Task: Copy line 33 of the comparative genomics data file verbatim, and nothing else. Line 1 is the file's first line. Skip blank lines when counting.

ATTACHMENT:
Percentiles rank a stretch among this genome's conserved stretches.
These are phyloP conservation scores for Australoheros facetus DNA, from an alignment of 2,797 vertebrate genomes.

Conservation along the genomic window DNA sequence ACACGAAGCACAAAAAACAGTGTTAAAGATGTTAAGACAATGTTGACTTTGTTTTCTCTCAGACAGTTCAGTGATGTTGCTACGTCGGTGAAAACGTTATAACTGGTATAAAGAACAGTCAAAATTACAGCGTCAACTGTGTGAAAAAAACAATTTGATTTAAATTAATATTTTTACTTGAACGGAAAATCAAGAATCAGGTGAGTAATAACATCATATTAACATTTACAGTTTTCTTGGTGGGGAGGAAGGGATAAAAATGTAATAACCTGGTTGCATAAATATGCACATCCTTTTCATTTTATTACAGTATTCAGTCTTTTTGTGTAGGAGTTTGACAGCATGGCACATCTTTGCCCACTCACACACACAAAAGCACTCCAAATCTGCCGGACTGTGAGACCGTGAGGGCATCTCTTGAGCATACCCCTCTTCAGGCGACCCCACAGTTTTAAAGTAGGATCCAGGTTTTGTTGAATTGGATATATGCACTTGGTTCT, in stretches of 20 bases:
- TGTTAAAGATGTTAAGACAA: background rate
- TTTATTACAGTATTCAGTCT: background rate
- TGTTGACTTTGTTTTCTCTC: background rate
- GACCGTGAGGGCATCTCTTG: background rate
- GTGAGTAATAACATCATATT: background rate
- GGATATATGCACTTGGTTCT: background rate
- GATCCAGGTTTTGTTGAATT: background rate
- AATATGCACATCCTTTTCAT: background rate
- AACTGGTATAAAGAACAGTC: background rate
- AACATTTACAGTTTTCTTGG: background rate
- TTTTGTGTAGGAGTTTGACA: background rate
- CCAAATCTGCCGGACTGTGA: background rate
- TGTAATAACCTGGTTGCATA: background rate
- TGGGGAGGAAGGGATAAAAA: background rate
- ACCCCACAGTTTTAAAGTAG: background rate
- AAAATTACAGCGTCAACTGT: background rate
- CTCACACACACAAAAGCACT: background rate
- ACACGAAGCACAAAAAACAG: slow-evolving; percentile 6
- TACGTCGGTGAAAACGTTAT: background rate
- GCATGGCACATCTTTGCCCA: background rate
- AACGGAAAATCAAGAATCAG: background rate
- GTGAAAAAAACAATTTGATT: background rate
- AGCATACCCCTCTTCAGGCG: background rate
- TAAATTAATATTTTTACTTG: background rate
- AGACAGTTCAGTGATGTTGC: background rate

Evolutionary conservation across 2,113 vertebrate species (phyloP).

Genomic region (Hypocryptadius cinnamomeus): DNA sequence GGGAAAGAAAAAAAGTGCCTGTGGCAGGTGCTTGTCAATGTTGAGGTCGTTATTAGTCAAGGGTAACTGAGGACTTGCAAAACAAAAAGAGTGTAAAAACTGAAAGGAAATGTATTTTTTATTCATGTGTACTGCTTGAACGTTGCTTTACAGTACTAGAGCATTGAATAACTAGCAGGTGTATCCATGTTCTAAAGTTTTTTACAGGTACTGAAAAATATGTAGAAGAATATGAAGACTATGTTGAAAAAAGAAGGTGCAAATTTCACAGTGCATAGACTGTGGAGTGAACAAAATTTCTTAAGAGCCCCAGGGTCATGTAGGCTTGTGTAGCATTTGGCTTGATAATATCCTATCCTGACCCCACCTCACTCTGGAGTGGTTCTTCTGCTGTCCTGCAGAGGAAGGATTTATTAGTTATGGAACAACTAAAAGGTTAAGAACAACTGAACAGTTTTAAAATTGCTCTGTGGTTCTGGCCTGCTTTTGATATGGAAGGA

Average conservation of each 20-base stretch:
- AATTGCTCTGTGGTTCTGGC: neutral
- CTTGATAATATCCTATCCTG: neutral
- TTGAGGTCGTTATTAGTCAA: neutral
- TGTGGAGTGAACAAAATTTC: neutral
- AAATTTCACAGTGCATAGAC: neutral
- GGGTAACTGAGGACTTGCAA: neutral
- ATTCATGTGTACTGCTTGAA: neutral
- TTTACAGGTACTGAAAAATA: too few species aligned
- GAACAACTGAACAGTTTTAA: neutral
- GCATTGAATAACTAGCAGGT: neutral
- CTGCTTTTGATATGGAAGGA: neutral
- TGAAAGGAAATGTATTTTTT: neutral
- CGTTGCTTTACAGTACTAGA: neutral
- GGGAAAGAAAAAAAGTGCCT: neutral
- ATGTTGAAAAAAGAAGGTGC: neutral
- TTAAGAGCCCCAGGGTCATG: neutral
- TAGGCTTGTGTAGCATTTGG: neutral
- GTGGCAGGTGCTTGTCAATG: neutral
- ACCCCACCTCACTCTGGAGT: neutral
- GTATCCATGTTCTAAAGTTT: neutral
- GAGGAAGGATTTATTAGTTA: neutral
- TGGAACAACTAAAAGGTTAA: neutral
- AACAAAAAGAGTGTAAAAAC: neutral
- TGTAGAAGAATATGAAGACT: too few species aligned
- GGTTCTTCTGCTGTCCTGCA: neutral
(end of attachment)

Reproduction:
- CTTGATAATATCCTATCCTG: neutral